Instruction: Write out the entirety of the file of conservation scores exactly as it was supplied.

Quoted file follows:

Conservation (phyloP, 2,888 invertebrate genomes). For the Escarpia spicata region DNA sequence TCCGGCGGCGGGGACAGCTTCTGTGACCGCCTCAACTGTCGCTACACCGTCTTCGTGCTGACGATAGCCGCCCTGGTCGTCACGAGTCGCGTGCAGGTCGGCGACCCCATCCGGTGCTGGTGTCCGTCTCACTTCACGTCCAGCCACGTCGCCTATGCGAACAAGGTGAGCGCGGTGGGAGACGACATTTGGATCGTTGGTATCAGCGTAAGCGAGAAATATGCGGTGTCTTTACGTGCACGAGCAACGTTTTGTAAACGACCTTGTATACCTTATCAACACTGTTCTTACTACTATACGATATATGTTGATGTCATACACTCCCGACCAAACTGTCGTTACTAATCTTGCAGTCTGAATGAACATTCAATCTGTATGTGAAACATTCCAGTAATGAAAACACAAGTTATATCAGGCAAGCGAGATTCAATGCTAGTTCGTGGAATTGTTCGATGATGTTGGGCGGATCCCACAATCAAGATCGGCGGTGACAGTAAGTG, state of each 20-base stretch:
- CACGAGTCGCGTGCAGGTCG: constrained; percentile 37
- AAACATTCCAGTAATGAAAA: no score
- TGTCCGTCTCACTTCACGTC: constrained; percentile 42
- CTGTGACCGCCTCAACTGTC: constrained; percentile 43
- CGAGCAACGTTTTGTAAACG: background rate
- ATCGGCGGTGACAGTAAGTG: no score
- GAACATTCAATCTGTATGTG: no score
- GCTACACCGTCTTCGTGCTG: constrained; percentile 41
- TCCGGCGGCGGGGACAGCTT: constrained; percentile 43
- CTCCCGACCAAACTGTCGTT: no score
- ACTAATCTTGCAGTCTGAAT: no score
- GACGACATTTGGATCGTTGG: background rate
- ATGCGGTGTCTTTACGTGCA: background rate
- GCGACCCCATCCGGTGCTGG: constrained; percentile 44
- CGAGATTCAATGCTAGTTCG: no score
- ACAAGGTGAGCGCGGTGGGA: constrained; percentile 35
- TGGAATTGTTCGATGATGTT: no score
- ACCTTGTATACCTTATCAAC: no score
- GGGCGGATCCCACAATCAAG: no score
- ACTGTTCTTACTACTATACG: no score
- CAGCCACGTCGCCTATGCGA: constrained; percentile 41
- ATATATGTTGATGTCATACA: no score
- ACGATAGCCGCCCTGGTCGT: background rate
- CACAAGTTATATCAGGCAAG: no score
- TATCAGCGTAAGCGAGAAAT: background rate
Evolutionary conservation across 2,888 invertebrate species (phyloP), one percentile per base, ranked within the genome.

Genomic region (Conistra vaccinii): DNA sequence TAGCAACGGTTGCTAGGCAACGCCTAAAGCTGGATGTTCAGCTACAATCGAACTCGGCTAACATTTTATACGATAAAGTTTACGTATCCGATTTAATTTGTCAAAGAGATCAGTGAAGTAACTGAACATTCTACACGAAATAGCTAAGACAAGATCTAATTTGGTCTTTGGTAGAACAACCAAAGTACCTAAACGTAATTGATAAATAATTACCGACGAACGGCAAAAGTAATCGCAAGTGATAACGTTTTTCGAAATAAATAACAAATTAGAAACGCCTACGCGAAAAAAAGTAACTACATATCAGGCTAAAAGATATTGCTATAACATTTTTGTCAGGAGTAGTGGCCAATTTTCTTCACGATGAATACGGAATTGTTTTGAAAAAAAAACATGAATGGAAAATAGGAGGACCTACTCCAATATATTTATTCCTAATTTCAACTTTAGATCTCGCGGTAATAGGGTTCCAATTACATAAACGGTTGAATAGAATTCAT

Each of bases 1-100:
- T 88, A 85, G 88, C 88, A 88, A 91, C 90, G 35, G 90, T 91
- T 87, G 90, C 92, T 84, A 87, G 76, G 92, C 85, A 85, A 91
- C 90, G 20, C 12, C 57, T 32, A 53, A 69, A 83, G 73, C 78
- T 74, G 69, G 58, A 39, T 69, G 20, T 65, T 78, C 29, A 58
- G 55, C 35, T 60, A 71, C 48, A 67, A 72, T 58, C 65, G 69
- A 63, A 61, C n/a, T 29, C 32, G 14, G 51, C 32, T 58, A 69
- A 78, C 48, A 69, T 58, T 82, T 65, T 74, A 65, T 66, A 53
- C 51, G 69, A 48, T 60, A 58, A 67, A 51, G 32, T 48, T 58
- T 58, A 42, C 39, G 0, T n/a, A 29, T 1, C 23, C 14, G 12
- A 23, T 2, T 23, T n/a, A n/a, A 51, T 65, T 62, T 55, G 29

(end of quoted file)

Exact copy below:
Conservation (phyloP, 2,888 invertebrate genomes). For the Escarpia spicata region DNA sequence TCCGGCGGCGGGGACAGCTTCTGTGACCGCCTCAACTGTCGCTACACCGTCTTCGTGCTGACGATAGCCGCCCTGGTCGTCACGAGTCGCGTGCAGGTCGGCGACCCCATCCGGTGCTGGTGTCCGTCTCACTTCACGTCCAGCCACGTCGCCTATGCGAACAAGGTGAGCGCGGTGGGAGACGACATTTGGATCGTTGGTATCAGCGTAAGCGAGAAATATGCGGTGTCTTTACGTGCACGAGCAACGTTTTGTAAACGACCTTGTATACCTTATCAACACTGTTCTTACTACTATACGATATATGTTGATGTCATACACTCCCGACCAAACTGTCGTTACTAATCTTGCAGTCTGAATGAACATTCAATCTGTATGTGAAACATTCCAGTAATGAAAACACAAGTTATATCAGGCAAGCGAGATTCAATGCTAGTTCGTGGAATTGTTCGATGATGTTGGGCGGATCCCACAATCAAGATCGGCGGTGACAGTAAGTG, state of each 20-base stretch:
- CACGAGTCGCGTGCAGGTCG: constrained; percentile 37
- AAACATTCCAGTAATGAAAA: no score
- TGTCCGTCTCACTTCACGTC: constrained; percentile 42
- CTGTGACCGCCTCAACTGTC: constrained; percentile 43
- CGAGCAACGTTTTGTAAACG: background rate
- ATCGGCGGTGACAGTAAGTG: no score
- GAACATTCAATCTGTATGTG: no score
- GCTACACCGTCTTCGTGCTG: constrained; percentile 41
- TCCGGCGGCGGGGACAGCTT: constrained; percentile 43
- CTCCCGACCAAACTGTCGTT: no score
- ACTAATCTTGCAGTCTGAAT: no score
- GACGACATTTGGATCGTTGG: background rate
- ATGCGGTGTCTTTACGTGCA: background rate
- GCGACCCCATCCGGTGCTGG: constrained; percentile 44
- CGAGATTCAATGCTAGTTCG: no score
- ACAAGGTGAGCGCGGTGGGA: constrained; percentile 35
- TGGAATTGTTCGATGATGTT: no score
- ACCTTGTATACCTTATCAAC: no score
- GGGCGGATCCCACAATCAAG: no score
- ACTGTTCTTACTACTATACG: no score
- CAGCCACGTCGCCTATGCGA: constrained; percentile 41
- ATATATGTTGATGTCATACA: no score
- ACGATAGCCGCCCTGGTCGT: background rate
- CACAAGTTATATCAGGCAAG: no score
- TATCAGCGTAAGCGAGAAAT: background rate
Evolutionary conservation across 2,888 invertebrate species (phyloP), one percentile per base, ranked within the genome.

Genomic region (Conistra vaccinii): DNA sequence TAGCAACGGTTGCTAGGCAACGCCTAAAGCTGGATGTTCAGCTACAATCGAACTCGGCTAACATTTTATACGATAAAGTTTACGTATCCGATTTAATTTGTCAAAGAGATCAGTGAAGTAACTGAACATTCTACACGAAATAGCTAAGACAAGATCTAATTTGGTCTTTGGTAGAACAACCAAAGTACCTAAACGTAATTGATAAATAATTACCGACGAACGGCAAAAGTAATCGCAAGTGATAACGTTTTTCGAAATAAATAACAAATTAGAAACGCCTACGCGAAAAAAAGTAACTACATATCAGGCTAAAAGATATTGCTATAACATTTTTGTCAGGAGTAGTGGCCAATTTTCTTCACGATGAATACGGAATTGTTTTGAAAAAAAAACATGAATGGAAAATAGGAGGACCTACTCCAATATATTTATTCCTAATTTCAACTTTAGATCTCGCGGTAATAGGGTTCCAATTACATAAACGGTTGAATAGAATTCAT

Each of bases 1-100:
- T 88, A 85, G 88, C 88, A 88, A 91, C 90, G 35, G 90, T 91
- T 87, G 90, C 92, T 84, A 87, G 76, G 92, C 85, A 85, A 91
- C 90, G 20, C 12, C 57, T 32, A 53, A 69, A 83, G 73, C 78
- T 74, G 69, G 58, A 39, T 69, G 20, T 65, T 78, C 29, A 58
- G 55, C 35, T 60, A 71, C 48, A 67, A 72, T 58, C 65, G 69
- A 63, A 61, C n/a, T 29, C 32, G 14, G 51, C 32, T 58, A 69
- A 78, C 48, A 69, T 58, T 82, T 65, T 74, A 65, T 66, A 53
- C 51, G 69, A 48, T 60, A 58, A 67, A 51, G 32, T 48, T 58
- T 58, A 42, C 39, G 0, T n/a, A 29, T 1, C 23, C 14, G 12
- A 23, T 2, T 23, T n/a, A n/a, A 51, T 65, T 62, T 55, G 29